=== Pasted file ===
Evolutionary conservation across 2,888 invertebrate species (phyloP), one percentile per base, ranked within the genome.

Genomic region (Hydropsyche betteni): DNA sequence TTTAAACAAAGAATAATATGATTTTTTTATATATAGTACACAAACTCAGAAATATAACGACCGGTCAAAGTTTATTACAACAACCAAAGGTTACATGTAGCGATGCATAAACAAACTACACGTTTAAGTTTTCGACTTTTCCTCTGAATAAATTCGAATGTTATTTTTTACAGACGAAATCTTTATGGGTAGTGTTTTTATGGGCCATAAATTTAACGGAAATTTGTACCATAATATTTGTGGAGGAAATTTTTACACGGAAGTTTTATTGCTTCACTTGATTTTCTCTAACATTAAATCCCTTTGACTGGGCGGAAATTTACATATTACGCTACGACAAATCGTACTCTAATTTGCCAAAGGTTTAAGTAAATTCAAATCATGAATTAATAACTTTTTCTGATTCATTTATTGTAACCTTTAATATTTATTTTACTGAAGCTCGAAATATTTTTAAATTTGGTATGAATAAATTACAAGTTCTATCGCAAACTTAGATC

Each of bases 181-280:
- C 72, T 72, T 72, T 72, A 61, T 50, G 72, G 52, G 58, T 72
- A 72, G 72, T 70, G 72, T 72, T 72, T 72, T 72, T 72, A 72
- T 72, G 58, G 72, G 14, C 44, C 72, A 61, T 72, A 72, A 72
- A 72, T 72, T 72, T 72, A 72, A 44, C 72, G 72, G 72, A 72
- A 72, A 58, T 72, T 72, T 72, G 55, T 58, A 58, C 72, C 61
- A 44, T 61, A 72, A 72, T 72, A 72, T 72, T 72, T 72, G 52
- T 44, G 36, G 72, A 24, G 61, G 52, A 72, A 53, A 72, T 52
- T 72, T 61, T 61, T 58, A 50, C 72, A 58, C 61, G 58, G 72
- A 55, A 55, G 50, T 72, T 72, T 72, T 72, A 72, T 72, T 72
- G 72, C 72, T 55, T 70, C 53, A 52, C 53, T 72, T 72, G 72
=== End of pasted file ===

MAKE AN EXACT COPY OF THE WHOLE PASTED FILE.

Evolutionary conservation across 2,888 invertebrate species (phyloP), one percentile per base, ranked within the genome.

Genomic region (Hydropsyche betteni): DNA sequence TTTAAACAAAGAATAATATGATTTTTTTATATATAGTACACAAACTCAGAAATATAACGACCGGTCAAAGTTTATTACAACAACCAAAGGTTACATGTAGCGATGCATAAACAAACTACACGTTTAAGTTTTCGACTTTTCCTCTGAATAAATTCGAATGTTATTTTTTACAGACGAAATCTTTATGGGTAGTGTTTTTATGGGCCATAAATTTAACGGAAATTTGTACCATAATATTTGTGGAGGAAATTTTTACACGGAAGTTTTATTGCTTCACTTGATTTTCTCTAACATTAAATCCCTTTGACTGGGCGGAAATTTACATATTACGCTACGACAAATCGTACTCTAATTTGCCAAAGGTTTAAGTAAATTCAAATCATGAATTAATAACTTTTTCTGATTCATTTATTGTAACCTTTAATATTTATTTTACTGAAGCTCGAAATATTTTTAAATTTGGTATGAATAAATTACAAGTTCTATCGCAAACTTAGATC

Each of bases 181-280:
- C 72, T 72, T 72, T 72, A 61, T 50, G 72, G 52, G 58, T 72
- A 72, G 72, T 70, G 72, T 72, T 72, T 72, T 72, T 72, A 72
- T 72, G 58, G 72, G 14, C 44, C 72, A 61, T 72, A 72, A 72
- A 72, T 72, T 72, T 72, A 72, A 44, C 72, G 72, G 72, A 72
- A 72, A 58, T 72, T 72, T 72, G 55, T 58, A 58, C 72, C 61
- A 44, T 61, A 72, A 72, T 72, A 72, T 72, T 72, T 72, G 52
- T 44, G 36, G 72, A 24, G 61, G 52, A 72, A 53, A 72, T 52
- T 72, T 61, T 61, T 58, A 50, C 72, A 58, C 61, G 58, G 72
- A 55, A 55, G 50, T 72, T 72, T 72, T 72, A 72, T 72, T 72
- G 72, C 72, T 55, T 70, C 53, A 52, C 53, T 72, T 72, G 72